An observation: Before the keynote I was wandering the show floor and stopped to talk to the guy at the book booth, who was doing a brisk business. Snake Guang (his English name) of China-Pub told me they had 1000 books on hand for the conference, and 200 different titles. The best seller? Thinking in Java by Bruce Eckel Fourth Edition, in Chinese, published by China Machine Press. (On the book site, I noticed that our well-respected friends The JavaPosse has pronounced the book "Bigger than the Lord of the Rings.")

Observation, extended: During my conversation with Snake I needed a bit of assistance with the language barrier and got it from a proper-looking Englishman standing by. Allistair McArthur, Sales and Marketing Director of Education Software Program for IPS, but more importantly, Fluent in Mandarin, was hanging around the booksellers booth. "My company takes books and designs online courses from them," he told me, after his task translating for me. "Java's always the number one best selling course, then C++."

Observation ended.

Back up on stage, Jim listed some of the important technologies that would be presented in the next days; among them:

What's GlassFish? "It's a lightweight implementation of the Java EE Application Server that opens in 1.5 seconds."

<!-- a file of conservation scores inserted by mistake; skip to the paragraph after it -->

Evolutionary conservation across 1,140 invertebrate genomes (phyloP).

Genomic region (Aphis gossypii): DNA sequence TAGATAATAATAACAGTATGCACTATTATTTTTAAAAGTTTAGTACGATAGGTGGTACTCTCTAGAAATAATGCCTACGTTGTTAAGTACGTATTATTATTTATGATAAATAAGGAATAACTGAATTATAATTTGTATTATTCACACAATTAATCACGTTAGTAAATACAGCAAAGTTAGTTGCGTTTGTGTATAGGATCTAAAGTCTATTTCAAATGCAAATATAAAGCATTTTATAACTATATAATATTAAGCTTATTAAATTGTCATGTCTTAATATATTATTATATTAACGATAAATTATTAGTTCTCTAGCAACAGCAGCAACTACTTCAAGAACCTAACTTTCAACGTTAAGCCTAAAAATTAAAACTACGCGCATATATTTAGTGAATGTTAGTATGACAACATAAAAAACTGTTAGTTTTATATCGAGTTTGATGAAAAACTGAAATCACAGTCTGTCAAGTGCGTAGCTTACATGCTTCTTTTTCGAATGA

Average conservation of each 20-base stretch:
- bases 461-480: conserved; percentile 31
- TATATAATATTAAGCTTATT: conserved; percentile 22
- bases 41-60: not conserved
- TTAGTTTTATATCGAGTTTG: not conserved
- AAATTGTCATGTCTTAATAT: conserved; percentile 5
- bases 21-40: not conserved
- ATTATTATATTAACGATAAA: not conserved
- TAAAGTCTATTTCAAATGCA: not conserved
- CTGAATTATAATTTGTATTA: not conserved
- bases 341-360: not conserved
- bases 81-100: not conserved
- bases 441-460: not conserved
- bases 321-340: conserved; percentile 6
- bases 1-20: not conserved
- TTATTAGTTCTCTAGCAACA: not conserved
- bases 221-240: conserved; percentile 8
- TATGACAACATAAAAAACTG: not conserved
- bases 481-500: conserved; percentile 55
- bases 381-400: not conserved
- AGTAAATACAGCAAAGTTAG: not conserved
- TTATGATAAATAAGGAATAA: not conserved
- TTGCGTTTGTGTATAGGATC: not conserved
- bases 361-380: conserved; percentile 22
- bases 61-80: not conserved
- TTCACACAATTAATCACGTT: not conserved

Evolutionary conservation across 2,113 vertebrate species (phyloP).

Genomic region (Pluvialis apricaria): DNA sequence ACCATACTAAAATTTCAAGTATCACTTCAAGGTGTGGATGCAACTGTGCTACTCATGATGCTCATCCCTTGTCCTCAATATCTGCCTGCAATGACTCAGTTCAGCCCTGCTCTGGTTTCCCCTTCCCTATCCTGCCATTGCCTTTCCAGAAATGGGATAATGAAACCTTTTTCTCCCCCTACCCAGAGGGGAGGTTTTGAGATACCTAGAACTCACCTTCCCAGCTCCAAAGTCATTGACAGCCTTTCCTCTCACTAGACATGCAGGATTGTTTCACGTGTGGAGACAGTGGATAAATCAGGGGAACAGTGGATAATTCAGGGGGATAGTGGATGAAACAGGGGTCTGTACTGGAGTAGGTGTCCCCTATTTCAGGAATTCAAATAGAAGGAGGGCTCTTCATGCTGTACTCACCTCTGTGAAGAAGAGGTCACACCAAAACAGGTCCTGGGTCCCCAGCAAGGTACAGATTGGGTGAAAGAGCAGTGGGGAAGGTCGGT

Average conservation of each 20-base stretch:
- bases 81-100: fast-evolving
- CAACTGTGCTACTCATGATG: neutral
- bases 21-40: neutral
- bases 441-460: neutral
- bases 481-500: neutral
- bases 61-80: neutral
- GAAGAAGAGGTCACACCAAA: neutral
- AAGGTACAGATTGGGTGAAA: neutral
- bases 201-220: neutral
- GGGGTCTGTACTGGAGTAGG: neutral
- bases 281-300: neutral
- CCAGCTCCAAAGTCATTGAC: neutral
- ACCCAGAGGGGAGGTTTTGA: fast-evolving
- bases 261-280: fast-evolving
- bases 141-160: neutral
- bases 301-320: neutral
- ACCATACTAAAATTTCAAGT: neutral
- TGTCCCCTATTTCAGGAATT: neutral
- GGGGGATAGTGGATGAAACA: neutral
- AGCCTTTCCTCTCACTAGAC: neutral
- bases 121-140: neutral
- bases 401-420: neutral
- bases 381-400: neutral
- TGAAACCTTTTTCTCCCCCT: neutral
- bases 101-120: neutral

What's NetBeans? "It's an IDE, a platform, and a community."

Sun Studio 12? "A serious compiler focused on parallelism."

"How many people use GCC?" he asked the audience as an aside, and over a hundred hands shot up. "Did you realize that you can get a huge automatic performance increase just by moving to Sun Studio 12?"

As for myself, I had to look up GCC at http://gcc.gnu.org/, where they explain that GCC is a GNU Compiler Collection that includes front ends for C, C++, Objective-C, Fortran, Java, and Ada, as well as libraries for many languages.

A self-proclaimed "Solaris Guy," Jim talked a lot about the benefits of the operating system. "You can run Windows and Linux inside of Solaris," he told the audience. "And you know, an operating system is really only there to support your applications. Solaris will make your job easier. There are zones in Solaris so you can consolidate applications and users into one machine at ten times the productivity of VM Ware." He also briefly explained the DTrace tool, bundled in the operating system, that debugs slow transactions. "It's a real productivity aid."

"And I don't understand this," he complained to the audience, "but a lot of developers are moving their Linux applications to Solaris, debug them using DTrace, then move them back to Linux. Why not just leave it on Solaris?"

Finally, he addressed the important topic of scaling. "If you can't scale your applications, your competition will." How do developers scale their applications? Using Sun tools and technologies, of course . . .

More details on what does what for whom, later. I'm off to the sessions.

Stay tuned for more as the event continues.


Some Resources

Of Peripheral Interest


Carla King reporting live from Beijing on Sun Tech Days.